• The trajectories are very much approximations. Even viewing multiple replays of some hits, I wasn't always sure of the precise locations of his jump and where the ball landed. Also, I sometimes moved things around a bit to fit all the trajectories on the diagrams.



As you can see, DeFalco hit successfully from the left, the right, and the center; from the net and from behind the 3-meter (~10-foot) attack line. He drilled kills straight to the floor, and engineered deflections out of bounds to the side, to deep areas beyond the reach of the Warriors' back-row defenders, and back high over his own head, out of bounds beyond The Beach's baseline. He came up with a few off-speed "roll" shots (depicted with dashed lines) for a change of pace.

Hawai'i stuff-blocked DeFalco twice in Game 2 (half of the Rainbow Warriors' four blocks overall on the day), but couldn't shut down any more of his attacks the rest of the way. Via Off the Block, "Hawai’i in the loss had four blocks to tie the record for the fewest blocks in a NCAA Tournament finals during the 25-point rally scoring era."

The Warriors' Rado Parapunov started off looking like he might be able to match DeFalco kill for kill, putting up points on the first eight balls set to him. However, as shown in the following plot, Parapunov could not sustain this pace.


Beyond the spikes and kills, the match was notable in at least two other ways, in my view. One was both teams' inability to hold onto leads and close out games. The Warriors led 21-13 in Game 1, only to have The Beach go on a 9-2 run to close within 23-22. A Hawai'i kill made it 24-22 and the Warriors held on to win 25-23. In Game 2, Long Beach State held a 19-14 lead, but Hawai'i closed within 22-21 and 23-22. Warrior service errors (discussed below) gave The Beach its 23rd and 24th points, however, and a Beach stuff-block ended the game, 25-22.

Hawai'i darted to a 5-0 lead in Game 3. but gave up a 7-2 Beach run to even the score. No team held any larger than a two-point lead for the rest of the game, with Long Beach State scoring the final three points after a 22-all tie -- culminating in a DeFalco left-side kill off the block -- to go up two games to one.

Game 4, finally, was close throughout. After Beach setter Josh Tuaniga recorded an ace serve to put his team up 20-18, the final 10 points of the match were all scored via side-out, leaving The Beach the winner of the game and match, 25-23. Down the stretch, the Tuaniga-to-DeFalco connection was running on all cylinders, with Long Beach State's final two points coming on kills by the latter.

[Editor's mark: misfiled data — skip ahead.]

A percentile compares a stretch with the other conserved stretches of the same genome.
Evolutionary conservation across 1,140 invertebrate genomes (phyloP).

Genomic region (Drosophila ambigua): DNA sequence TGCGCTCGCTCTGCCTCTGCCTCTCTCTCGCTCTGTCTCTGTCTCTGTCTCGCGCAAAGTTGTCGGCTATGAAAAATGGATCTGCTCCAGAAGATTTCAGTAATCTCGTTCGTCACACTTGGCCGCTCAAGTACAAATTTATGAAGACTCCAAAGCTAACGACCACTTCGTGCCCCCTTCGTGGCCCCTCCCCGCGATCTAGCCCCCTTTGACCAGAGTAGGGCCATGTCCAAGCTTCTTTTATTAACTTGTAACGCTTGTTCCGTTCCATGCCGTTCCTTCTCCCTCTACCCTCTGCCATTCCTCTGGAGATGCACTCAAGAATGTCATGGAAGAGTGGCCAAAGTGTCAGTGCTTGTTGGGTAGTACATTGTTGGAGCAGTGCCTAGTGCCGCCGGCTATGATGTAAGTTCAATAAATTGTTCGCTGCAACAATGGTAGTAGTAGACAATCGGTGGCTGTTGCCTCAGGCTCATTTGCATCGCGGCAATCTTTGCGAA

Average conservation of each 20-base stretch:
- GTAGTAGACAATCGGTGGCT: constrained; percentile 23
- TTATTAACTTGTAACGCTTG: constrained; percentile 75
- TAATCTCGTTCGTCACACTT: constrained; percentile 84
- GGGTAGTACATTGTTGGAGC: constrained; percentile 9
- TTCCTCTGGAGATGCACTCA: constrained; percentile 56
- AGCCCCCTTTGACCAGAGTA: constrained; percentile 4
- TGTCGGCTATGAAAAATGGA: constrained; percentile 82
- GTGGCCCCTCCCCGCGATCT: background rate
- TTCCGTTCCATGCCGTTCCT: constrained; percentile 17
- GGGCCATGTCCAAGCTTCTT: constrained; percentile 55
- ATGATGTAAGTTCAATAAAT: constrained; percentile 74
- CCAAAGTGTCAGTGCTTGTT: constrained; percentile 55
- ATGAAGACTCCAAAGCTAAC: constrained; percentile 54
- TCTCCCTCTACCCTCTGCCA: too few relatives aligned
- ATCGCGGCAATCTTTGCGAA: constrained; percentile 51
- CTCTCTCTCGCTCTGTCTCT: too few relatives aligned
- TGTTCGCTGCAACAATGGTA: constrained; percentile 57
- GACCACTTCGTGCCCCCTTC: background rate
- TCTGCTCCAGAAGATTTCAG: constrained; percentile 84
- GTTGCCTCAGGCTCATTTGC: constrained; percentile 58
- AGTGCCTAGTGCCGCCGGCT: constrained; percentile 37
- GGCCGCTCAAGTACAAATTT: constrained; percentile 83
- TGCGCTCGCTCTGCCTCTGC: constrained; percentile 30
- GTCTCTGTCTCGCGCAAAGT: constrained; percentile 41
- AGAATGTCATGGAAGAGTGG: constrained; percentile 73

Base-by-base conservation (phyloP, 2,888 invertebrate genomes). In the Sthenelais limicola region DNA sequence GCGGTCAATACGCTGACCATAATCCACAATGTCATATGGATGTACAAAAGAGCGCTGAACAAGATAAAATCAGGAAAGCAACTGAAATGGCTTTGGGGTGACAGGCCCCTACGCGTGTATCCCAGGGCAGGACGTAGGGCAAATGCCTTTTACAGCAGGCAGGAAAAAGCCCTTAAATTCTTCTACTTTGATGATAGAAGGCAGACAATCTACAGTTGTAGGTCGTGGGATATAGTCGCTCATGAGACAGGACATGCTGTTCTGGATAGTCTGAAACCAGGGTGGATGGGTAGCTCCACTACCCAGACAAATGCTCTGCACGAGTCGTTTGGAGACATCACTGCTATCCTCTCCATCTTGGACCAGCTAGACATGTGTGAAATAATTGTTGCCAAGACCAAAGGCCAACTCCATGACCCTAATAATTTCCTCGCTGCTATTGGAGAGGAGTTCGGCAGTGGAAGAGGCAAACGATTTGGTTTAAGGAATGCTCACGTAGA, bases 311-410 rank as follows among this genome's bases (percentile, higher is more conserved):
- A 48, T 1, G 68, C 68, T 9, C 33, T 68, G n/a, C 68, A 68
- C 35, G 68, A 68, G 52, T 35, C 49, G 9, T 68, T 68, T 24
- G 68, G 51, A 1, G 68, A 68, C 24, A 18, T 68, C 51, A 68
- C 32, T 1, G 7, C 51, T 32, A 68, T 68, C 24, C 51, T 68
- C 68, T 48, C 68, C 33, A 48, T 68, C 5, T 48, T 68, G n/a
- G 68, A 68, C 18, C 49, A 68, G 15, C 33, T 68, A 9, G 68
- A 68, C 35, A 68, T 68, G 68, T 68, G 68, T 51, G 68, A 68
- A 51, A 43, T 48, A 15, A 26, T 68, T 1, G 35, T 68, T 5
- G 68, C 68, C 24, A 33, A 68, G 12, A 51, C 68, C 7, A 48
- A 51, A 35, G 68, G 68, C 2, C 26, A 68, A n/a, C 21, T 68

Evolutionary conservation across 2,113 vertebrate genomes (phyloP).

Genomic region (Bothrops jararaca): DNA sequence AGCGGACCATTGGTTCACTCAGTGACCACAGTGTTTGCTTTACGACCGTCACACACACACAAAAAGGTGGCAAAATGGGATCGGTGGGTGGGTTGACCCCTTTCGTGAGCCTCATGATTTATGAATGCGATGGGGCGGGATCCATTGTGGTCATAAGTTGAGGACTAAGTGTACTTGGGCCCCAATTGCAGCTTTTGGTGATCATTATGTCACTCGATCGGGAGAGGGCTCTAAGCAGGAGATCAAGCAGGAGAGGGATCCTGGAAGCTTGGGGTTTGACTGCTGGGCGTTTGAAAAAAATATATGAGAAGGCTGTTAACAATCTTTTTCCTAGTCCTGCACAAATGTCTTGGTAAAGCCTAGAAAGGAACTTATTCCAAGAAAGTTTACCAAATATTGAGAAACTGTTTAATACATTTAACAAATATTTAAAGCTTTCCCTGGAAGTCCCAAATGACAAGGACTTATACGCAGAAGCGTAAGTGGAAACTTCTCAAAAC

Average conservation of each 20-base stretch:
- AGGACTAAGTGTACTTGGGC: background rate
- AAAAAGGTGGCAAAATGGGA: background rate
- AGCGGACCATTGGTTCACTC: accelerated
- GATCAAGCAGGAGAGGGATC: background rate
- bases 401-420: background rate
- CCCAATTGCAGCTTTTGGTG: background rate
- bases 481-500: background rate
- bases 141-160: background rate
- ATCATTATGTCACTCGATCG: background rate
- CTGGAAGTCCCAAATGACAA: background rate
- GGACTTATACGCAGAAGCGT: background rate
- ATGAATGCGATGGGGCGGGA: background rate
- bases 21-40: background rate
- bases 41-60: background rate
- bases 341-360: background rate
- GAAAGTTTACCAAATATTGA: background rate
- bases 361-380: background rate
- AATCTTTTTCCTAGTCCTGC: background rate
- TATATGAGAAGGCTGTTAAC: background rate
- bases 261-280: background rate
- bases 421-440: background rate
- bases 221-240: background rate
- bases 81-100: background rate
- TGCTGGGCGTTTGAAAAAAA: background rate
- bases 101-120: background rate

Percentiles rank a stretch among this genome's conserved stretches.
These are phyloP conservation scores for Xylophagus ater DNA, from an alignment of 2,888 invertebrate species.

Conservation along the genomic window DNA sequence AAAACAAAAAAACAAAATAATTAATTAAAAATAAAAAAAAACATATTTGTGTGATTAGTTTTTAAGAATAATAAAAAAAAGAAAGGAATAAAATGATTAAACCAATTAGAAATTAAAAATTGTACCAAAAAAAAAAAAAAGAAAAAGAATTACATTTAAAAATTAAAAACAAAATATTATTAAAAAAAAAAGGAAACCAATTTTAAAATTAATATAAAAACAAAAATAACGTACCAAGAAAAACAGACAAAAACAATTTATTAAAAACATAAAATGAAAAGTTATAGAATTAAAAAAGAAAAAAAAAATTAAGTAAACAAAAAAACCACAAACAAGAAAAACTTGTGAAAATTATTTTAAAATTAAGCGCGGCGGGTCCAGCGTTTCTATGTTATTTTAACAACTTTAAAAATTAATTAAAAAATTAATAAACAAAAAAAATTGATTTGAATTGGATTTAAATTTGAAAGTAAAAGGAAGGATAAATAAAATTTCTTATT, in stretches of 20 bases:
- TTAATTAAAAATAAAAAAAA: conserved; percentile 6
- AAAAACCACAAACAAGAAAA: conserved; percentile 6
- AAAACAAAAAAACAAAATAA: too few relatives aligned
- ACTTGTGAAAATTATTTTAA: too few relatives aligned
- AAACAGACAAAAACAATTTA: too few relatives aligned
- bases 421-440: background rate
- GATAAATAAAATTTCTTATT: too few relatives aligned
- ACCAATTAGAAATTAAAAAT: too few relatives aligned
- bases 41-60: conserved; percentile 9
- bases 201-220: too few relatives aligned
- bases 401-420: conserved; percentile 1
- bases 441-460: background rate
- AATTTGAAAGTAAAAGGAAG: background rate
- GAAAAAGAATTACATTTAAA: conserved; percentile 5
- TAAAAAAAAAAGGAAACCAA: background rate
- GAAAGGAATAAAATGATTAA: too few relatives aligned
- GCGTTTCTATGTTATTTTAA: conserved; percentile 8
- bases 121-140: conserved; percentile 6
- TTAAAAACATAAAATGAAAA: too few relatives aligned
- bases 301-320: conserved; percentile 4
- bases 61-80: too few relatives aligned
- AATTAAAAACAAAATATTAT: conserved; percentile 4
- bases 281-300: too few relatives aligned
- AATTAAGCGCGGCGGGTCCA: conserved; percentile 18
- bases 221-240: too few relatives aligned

The final match theme (previewed above) involved service errors. Again, per Off the Block, "This was the first time that both teams had at least 20 service errors in a NCAA Tournament finals during the 25-point rally scoring era." Note that, even though several previous NCAA men's finals went five games (2018, 2015, 2011, 2009, to name a few), no teams committed as many service errors as did Hawai'i and The Beach in four games.

With Hawai'i unable to block Long Beach State much at all, it makes sense for the Rainbow Warriors to have served aggressively in an attempt to derail The Beach's offense. However, The Beach had 12 blocks (triple the Warriors' total), so its service-error total is a little harder to understand.

This year's Long Beach State squad was a senior-laden outfit, including DeFalco, Tuaniga, and Kyle Ensing (who put up a 13-4-27, .333 hitting line). These players will be a tough act to follow. Hawai'i also loses some seniors, most notably setter Joe Worsley and hitter Stijn Van Tilburg. Whether one or both of these teams can return to the NCAA final in 2020 remains to be seen, but neither would enjoy a home-court advantage. Next year's host is George Mason University, in Virginia near Washington, DC.

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*Typically, I would vary my usage between school name and nickname. However, in the case of Long Beach State, at the time of the NCAA volleyball final the school was in the process of dropping its long-time nickname of "49ers" and selecting the new one of "Sharks." I will not use either of these nicknames in the above posting, but will occasionally say "The Beach," a common reference to Long Beach State athletics.